Clark Russell’s ‘Riddleville’ challenges the meaning of things | Art review | Seven days

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  • Luc Awtry
  • Details of Clark Russell’s “Riddleville” installation

The Amy E. Tarrant Gallery at the Flynn has been largely empty since the start of the pandemic. Now the space is so full that it draws passersby gawking at its large windows overlooking Burlington’s main street. What’s there? “Riddleville”, a solo exhibition by a local artist Clark Russell.

The installation resembles a crowded city of towers, pilasters and wall panels bearing hundreds of individual arrangements of abandoned figurines, old toys, scraps and scraps. The work contains so many things, in fact, that it may be more useful to ask yourself what is not the.

Parts of circuit boards, old telephone keypads, towel racks, electric plates, door hinges, faucets, sink drains and every piece of hardware imaginable line the wooden posts that form the towers 105 inches high and the pilasters 96 inches high. Abstract paintings form the backgrounds of the panels of variable size. Scrap metal bases anchor the freestanding towers.

Metal platforms that look like branches on the towers and shelves on the panels support intriguing scenarios, each glued into place on a base, or “stage,” as Russell calls it. In one scenario, a small headless model of Auguste Rodin’s ‘The Thinker’ sculpture faces an antique gas mask with perforated glass eye lenses.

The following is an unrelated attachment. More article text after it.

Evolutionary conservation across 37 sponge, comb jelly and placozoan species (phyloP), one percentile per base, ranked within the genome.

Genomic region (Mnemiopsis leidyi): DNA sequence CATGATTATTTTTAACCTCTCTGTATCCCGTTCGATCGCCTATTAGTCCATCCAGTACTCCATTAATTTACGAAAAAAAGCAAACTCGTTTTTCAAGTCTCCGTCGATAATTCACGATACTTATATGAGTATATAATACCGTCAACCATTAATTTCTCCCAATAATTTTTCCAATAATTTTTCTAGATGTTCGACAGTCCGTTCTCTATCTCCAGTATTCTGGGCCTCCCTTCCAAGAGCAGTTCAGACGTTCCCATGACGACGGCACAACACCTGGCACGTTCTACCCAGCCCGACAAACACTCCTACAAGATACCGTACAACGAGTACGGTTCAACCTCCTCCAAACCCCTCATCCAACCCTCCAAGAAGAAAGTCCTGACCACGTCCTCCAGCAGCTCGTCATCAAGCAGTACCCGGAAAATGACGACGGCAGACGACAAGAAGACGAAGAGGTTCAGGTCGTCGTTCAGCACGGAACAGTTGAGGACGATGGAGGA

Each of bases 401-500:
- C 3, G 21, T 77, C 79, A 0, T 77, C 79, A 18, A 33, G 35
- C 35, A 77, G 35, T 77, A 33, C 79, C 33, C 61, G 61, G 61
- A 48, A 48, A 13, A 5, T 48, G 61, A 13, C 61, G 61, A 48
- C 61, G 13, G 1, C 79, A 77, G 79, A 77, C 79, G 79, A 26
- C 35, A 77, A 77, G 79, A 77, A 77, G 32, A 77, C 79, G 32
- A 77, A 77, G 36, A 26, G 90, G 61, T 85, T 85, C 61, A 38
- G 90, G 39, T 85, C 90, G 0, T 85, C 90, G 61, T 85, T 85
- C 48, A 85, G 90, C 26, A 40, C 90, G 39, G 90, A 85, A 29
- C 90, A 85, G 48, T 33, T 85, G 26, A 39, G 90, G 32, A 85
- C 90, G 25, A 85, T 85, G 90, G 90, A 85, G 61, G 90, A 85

Another scene positions two Snow White figurines, one carrying a machine gun, facing two SpongeBob toys, as if to discipline the imaginary boys. In yet another, a model train on one track is bisected by a smaller train, while a stranded turtle watches from below.

Some scenarios – like a plastic cup filled with a deflated plastic globe and a plastic straw – clearly work as commentary on the endangered environment. Indeed, the entire installation captures the overwhelming reality of consumer culture, which threatens to subsume us. Viewers can literally get lost: by going from one scenario to another, it is almost impossible to find the first one.

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Detail of Clark Russell "Riddleville" installation - LUKE AWTRY

  • Luc Awtry
  • Detail of Clark Russell’s “Riddleville” installation

Other scenarios are more obscure. What about a chorus of dinosaurs, sharks and porpoises mounted through their mouths on chess pieces? Or the Joseph Cornell-like box made from a box of metal power nodes containing a sand dollar, stacked bits of hardware, and a tiny male figure working atop a pile?

Even more scenarios just seem to explore abstract relationships between objects. Overturned glasses or cups are topped with parts of light fixtures or vice versa. The curve of a metal pipe connects a pressure gauge to an elegant finial. A large plastic egg eclipses the tiny Eiffel Tower it tops. And, wait, is that a Simon Pearce glass sailboat?

“Riddleville” makes it clear that while consumer culture may hasten the destruction of the Earth, we humans can’t help but love our stuff – even, and perhaps especially, when it’s saved. of the landfill. These Spiderman figures having so much fun blowing up the world recall and ultimately commemorate the captivating games of childhood.